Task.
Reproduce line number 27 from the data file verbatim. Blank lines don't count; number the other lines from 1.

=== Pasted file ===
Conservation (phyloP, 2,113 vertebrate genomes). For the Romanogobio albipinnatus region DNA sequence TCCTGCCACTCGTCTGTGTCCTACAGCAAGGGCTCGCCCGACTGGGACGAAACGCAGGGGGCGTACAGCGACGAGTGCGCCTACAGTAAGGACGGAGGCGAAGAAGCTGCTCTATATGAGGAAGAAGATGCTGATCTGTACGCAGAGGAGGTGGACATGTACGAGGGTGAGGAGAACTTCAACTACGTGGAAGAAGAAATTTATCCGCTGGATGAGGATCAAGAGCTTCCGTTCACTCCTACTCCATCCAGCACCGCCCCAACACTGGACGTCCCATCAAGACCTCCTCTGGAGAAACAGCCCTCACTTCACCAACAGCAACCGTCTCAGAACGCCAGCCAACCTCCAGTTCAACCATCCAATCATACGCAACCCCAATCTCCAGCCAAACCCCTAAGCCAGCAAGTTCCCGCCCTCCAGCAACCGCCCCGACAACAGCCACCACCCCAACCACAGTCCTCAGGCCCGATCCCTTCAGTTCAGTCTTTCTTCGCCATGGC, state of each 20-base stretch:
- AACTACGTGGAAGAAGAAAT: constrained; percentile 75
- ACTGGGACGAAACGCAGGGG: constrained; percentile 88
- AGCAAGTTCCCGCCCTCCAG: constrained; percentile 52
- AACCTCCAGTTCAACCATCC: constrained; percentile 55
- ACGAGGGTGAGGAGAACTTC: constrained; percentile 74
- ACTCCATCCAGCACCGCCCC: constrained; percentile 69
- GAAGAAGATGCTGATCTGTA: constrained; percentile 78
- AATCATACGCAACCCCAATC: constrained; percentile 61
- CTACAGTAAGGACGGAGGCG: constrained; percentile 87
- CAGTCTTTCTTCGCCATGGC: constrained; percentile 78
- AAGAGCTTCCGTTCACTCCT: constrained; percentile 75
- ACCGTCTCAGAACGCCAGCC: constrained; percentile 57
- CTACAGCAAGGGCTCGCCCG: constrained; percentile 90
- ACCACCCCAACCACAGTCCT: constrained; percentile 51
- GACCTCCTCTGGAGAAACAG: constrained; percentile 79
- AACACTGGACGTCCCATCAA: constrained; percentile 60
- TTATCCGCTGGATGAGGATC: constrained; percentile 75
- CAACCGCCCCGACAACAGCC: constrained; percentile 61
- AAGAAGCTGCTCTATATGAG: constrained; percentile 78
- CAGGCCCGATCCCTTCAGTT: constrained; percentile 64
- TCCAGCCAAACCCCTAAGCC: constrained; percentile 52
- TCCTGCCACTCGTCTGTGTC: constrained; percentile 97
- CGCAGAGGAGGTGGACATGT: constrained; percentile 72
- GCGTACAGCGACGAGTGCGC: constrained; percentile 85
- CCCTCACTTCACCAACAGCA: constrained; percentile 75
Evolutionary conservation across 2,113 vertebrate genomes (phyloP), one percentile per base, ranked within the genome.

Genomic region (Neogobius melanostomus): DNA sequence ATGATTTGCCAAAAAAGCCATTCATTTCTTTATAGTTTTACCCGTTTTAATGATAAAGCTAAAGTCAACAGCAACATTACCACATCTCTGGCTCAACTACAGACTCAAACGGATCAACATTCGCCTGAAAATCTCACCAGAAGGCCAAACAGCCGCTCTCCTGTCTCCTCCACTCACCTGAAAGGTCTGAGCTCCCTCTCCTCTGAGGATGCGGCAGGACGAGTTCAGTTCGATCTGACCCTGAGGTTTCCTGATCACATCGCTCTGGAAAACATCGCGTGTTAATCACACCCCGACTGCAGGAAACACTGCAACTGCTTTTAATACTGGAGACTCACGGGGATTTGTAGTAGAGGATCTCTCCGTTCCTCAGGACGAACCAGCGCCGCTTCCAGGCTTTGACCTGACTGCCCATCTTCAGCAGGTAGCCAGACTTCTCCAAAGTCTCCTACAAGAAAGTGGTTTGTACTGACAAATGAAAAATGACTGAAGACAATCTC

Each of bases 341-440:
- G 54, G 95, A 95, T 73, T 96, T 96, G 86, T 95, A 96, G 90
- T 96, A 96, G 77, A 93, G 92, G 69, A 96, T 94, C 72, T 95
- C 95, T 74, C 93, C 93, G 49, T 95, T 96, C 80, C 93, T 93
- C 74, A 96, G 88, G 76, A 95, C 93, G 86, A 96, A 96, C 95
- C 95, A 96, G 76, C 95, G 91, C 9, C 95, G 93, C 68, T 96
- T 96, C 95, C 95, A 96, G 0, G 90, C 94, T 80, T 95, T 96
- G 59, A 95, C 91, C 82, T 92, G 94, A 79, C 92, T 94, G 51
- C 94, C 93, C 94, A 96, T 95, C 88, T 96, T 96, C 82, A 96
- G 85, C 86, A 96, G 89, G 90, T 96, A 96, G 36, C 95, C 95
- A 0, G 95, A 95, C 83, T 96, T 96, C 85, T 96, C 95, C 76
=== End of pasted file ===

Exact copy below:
Evolutionary conservation across 2,113 vertebrate genomes (phyloP), one percentile per base, ranked within the genome.